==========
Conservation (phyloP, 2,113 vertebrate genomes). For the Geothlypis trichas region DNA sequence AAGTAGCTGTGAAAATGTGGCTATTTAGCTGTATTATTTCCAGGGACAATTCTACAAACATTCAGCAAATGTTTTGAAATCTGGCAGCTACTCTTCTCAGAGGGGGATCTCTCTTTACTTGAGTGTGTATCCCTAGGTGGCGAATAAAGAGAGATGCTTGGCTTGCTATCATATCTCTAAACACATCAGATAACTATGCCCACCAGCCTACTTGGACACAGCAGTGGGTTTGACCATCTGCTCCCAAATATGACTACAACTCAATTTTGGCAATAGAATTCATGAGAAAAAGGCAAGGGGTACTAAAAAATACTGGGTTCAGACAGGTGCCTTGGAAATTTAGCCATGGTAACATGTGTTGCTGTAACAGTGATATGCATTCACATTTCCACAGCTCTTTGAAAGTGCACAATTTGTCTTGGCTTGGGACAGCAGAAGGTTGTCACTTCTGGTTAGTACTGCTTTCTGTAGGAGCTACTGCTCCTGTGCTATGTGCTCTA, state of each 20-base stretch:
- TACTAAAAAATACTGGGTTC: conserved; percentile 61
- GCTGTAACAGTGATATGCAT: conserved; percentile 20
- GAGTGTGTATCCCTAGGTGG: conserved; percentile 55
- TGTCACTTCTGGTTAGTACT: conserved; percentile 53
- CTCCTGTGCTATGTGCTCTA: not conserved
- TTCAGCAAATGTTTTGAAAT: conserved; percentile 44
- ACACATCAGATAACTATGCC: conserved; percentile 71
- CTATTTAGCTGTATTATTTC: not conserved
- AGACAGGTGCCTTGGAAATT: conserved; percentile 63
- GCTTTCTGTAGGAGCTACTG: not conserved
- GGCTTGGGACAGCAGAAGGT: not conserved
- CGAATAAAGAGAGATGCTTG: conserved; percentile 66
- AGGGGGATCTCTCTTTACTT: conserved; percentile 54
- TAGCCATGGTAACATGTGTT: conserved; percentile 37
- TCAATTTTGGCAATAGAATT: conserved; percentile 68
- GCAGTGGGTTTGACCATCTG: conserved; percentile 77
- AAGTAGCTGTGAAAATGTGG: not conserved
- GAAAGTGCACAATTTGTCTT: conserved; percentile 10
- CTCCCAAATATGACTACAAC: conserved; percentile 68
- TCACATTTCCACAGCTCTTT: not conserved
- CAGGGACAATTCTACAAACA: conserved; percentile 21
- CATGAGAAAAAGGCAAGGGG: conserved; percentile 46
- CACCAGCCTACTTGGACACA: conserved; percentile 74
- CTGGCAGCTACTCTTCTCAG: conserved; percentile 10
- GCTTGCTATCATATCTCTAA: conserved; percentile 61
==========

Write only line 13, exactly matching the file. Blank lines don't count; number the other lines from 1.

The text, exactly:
- CGAATAAAGAGAGATGCTTG: conserved; percentile 66